It seems like a silly time to step down when you’ve accrued 1.5 million followers on Twitter in the last two months.

We’ve all heard that Pope Benedict XVI announced his resignation on Feb. 11, being the first pope to do so since the 15th century.

Frankly, we couldn’t care less. In modern times, the pope seems about as useful as the British royal family.

But this unexpected move is important in that it draws attention to greater problems with the Catholic Church as a whole. Our main point of contention: hypocrisy.

Let’s look at one of the Pope’s tweets, published less than two weeks ago:
“Today I have a special thought for every religious: may they always follow Christ faithfully in poverty, chastity and obedience.”

(First of all, we know English isn’t your native language, Joe, but a grammatically correct tweet would be nice.)

Let’s dissect this tweet step-by-step.

Following Christ faithfully in poverty. Hmm… how much is your papal cross (that big gold staff you carry around) worth? Sell it, dude. Your papal slippers were tailor-made. Necessary?

We acknowledge that the Catholic Church does a great amount to help those in poverty around the world, but lead by example. The Franciscan Friars of the Renewal are a great showcase of how this is completely plausible within the Church.

Next: Following Christ in chastity.

We don’t care if priests break their vow of chastity. Except when it is to rape children.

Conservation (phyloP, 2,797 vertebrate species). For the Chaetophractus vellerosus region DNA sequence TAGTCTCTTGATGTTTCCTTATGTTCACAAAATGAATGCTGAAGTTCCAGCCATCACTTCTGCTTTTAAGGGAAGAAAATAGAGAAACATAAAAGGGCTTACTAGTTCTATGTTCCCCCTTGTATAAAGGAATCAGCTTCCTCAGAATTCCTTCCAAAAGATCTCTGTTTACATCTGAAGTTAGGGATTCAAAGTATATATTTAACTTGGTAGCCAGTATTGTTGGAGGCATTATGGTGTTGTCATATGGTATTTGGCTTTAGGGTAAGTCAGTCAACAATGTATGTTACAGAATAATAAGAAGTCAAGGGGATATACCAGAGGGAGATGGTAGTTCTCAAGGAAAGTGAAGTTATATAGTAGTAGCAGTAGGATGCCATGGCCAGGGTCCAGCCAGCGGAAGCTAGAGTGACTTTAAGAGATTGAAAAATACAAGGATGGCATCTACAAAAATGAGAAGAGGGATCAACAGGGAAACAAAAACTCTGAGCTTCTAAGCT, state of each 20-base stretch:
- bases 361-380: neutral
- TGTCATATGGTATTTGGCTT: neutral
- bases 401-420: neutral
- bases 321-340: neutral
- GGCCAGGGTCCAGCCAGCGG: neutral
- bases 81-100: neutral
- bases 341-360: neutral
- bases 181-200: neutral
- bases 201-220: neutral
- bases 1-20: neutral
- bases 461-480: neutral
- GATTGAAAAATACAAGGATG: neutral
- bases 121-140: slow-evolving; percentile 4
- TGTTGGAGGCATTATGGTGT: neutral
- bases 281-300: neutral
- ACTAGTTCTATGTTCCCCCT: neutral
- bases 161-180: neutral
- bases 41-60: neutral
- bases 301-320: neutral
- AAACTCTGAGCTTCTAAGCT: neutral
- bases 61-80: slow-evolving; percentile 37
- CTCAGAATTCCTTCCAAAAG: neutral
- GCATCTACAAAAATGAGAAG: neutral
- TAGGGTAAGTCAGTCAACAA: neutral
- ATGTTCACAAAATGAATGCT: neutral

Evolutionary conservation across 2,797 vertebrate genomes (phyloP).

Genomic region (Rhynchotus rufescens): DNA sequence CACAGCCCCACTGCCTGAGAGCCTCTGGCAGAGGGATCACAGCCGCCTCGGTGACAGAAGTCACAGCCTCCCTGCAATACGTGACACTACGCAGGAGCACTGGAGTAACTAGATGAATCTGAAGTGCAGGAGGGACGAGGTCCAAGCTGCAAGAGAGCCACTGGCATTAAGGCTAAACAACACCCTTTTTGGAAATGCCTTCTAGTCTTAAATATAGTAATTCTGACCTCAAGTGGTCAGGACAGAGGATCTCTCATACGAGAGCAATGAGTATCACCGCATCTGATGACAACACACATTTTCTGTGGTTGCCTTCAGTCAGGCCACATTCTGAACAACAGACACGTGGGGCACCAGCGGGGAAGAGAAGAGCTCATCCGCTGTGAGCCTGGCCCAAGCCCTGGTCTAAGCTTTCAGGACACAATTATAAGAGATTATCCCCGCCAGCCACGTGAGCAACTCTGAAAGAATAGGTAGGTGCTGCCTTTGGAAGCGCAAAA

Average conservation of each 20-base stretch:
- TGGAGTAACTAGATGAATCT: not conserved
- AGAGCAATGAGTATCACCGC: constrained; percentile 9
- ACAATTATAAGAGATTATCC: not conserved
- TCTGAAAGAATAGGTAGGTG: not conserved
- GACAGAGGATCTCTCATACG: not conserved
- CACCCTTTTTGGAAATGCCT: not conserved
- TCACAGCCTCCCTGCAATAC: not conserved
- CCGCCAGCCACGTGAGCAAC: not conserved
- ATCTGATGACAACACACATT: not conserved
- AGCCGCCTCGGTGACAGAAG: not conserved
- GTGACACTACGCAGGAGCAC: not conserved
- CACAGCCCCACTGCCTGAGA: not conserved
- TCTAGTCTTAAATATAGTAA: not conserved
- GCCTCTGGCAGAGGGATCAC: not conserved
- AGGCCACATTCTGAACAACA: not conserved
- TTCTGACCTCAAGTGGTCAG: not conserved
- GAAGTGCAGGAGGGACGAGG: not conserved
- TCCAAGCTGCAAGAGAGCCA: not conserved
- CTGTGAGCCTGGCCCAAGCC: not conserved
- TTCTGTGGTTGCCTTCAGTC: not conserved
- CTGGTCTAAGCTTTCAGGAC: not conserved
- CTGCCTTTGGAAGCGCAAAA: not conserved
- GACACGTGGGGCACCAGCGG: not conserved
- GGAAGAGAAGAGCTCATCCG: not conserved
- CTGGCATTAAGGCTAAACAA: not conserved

Though Benedict XVI hasn’t been directly associated with any pedophilia scandals (and it would be wrong to suggest that he has), he sure has helped make it seem like pedophilia within the Church isn’t a big deal. As a cardinal in 1985, he signed a letter against the unfrocking of a priest convicted of child molestation.

His actions in that instance have never been officially denounced by the Church, and he’s been awfully quiet as pope about further instances of child abuse by priests.

And finally: Following Christ in obedience.

There’s no rule anywhere saying you can’t step down as pope. It’s been done before. But really? Preach that you should follow your god’s calling in life, and then quit as head of his business? Did your god suddenly decide you weren’t right for the job? Doesn’t seem too omniscient to me if he’s changing his mind eight years later (but that’s a whole different argument).

The problem of a religion is a big one to tackle, but the pope’s resignation should provide some food for thought.

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